The course has made a strong argument that adaptive methods like PDIA are key to managing through this kind of challenge. This is the time to work collaboratively, and to be human, and to delegate thoughtfully, leading with the 4Ps, build psychologically safe environments for those around us, and more. It is also the time to recognize that effective solutions are only achieved through the continuous accumulation of ‘small wins’.

Speaking specifically of the PDIA approach, its primary objective of “helping organisations build their capability to address complex challenges while they actually address the challenge” is something we can all benefit from. And more importantly, it also allows a greater understanding of “why things were not working” and address them iteratively through accessible steps.

In particular, I found the “Next Step Approach” of PDIA very helpful in designing an accessible step-by-step intervention, rather than something which is too linear or broad-based. I see this as an important enabler of realistic and time-bound policy making, which synergises “capacity” with “policy objectives”. It also helped me in understanding whether the problem we set out addressing has been solved or not. This is very important from the perspective of Climate-change because only when we have quantifiable metrics to measure progress, will we be able to take repeated action until the problem is fully solved.

Another highlight for me was the focus on leadership. IPP taught me that when dealing with complex policy challenges, leadership comes from many agents. In fact, it highlighted that when dealing with complex policy challenges which are fraught with unknowns, leadership involves many different agents, doing many different things. As complex problems are evolutionary and change with time, different people may act as leaders by leveraging their differing skills and experiences.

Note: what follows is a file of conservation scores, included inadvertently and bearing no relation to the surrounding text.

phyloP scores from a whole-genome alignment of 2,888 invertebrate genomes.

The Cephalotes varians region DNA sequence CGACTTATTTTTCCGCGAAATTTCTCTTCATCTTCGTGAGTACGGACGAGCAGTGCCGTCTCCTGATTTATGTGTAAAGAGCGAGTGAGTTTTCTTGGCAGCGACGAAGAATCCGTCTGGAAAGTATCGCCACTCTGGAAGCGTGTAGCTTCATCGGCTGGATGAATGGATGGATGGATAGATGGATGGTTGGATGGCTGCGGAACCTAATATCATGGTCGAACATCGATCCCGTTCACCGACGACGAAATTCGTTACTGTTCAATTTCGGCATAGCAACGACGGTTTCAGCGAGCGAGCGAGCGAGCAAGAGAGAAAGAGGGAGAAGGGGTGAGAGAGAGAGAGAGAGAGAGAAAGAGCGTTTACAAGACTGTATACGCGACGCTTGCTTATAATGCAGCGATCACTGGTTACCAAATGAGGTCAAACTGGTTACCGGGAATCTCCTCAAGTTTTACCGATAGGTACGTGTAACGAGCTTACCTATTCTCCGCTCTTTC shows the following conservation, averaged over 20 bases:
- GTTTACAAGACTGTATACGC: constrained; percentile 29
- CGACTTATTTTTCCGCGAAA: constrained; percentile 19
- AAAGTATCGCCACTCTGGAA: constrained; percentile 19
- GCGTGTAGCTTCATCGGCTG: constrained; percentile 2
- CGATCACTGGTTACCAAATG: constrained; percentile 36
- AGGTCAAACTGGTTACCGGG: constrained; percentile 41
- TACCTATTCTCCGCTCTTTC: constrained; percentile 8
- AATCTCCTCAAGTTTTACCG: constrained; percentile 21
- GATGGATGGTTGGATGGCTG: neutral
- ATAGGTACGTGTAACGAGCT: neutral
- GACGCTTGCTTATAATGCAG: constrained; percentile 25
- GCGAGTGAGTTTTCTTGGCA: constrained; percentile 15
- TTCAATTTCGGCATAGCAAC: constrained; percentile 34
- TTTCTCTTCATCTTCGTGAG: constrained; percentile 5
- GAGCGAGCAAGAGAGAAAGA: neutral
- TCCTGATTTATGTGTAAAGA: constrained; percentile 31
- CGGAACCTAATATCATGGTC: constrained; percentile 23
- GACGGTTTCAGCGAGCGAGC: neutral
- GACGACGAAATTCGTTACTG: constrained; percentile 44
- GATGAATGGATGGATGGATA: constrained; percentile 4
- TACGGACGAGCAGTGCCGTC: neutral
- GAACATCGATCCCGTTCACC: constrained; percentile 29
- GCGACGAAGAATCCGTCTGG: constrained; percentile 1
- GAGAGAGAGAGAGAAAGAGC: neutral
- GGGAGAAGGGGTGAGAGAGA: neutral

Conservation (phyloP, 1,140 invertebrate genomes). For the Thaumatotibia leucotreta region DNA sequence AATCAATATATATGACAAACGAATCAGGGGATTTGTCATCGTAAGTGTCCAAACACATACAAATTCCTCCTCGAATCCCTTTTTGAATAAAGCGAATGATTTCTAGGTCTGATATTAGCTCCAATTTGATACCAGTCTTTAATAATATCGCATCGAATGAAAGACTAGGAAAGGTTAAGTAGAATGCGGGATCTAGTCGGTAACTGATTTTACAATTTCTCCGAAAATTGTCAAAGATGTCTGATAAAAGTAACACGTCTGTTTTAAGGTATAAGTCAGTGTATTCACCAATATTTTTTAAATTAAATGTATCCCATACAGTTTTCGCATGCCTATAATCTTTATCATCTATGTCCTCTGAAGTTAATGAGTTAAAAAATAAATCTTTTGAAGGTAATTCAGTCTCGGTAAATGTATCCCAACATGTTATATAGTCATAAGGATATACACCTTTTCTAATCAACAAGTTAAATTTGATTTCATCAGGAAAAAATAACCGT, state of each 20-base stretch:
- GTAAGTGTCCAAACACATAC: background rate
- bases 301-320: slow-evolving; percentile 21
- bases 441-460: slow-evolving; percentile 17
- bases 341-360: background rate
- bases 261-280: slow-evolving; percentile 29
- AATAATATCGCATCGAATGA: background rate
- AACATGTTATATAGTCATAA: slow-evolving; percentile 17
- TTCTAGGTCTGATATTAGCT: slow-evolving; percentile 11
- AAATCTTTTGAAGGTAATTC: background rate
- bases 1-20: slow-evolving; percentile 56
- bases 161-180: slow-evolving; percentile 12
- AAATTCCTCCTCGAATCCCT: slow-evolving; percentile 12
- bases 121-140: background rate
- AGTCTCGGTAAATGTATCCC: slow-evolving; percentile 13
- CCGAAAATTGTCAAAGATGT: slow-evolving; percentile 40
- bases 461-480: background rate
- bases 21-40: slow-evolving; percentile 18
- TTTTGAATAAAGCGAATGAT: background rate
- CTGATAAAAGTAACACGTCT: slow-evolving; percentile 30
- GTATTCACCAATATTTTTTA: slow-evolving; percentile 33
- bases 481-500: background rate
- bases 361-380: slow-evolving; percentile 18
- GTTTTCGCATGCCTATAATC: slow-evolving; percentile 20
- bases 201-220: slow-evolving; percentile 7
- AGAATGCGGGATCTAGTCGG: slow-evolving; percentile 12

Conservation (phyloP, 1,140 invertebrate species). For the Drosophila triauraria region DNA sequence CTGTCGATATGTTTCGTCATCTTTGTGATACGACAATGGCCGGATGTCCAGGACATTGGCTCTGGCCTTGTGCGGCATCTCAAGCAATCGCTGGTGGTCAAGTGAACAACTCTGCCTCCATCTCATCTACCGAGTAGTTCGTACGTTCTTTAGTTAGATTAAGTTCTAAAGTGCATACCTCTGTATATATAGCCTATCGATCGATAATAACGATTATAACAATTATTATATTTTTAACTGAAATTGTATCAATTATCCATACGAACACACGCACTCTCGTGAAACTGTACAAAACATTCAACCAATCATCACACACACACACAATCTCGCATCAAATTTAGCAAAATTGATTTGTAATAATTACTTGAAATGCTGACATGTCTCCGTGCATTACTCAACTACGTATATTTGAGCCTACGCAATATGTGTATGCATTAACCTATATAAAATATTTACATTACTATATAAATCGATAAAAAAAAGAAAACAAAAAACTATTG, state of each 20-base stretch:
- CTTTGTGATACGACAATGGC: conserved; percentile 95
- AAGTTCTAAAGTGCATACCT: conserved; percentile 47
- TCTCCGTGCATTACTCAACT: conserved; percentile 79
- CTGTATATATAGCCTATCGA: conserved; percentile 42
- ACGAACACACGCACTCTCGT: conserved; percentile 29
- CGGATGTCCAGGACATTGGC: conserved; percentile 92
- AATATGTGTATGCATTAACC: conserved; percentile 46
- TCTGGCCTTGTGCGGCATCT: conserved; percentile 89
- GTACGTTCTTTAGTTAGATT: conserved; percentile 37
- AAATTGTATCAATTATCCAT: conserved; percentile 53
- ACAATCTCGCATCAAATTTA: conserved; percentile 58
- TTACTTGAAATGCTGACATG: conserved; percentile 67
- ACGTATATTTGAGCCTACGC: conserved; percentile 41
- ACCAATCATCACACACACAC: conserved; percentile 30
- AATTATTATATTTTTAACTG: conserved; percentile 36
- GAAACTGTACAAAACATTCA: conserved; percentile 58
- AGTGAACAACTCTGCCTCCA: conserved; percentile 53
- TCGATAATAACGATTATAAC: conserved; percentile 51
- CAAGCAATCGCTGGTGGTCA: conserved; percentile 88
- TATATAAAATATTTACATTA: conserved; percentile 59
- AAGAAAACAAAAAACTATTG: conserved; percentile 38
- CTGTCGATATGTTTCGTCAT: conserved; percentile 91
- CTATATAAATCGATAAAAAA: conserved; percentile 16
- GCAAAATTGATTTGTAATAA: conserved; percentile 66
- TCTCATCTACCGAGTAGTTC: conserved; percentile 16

By using the analogy of raising a child as a complex problem, the program effectively illustrated the role multi-agents play in managing it. Just like how there is no single actor who single-handedly can claim to raise a child, complex policy challenges too are about multi-agent groups and not single-agent autocrats.

A Key Enabler to Optimal and Sustainable Outcomes

IPP is a key enabler for efficient policymaking, especially from an implementation perspective. It offers several advantages, especially under resource-constrained and resource-contested environments, like the one we are facing in the wake of the COVID crisis.

First, it helps in balancing the inter-linkages and inter-dependencies of various stakeholders and interests to achieve optimal outcomes, which furthers the overall strategic policy vision. Without such a coherent approach offered by the PDIA, an isolated or siloed approach would only yield sub-optimal policies, with no real potential for achieving holistic development.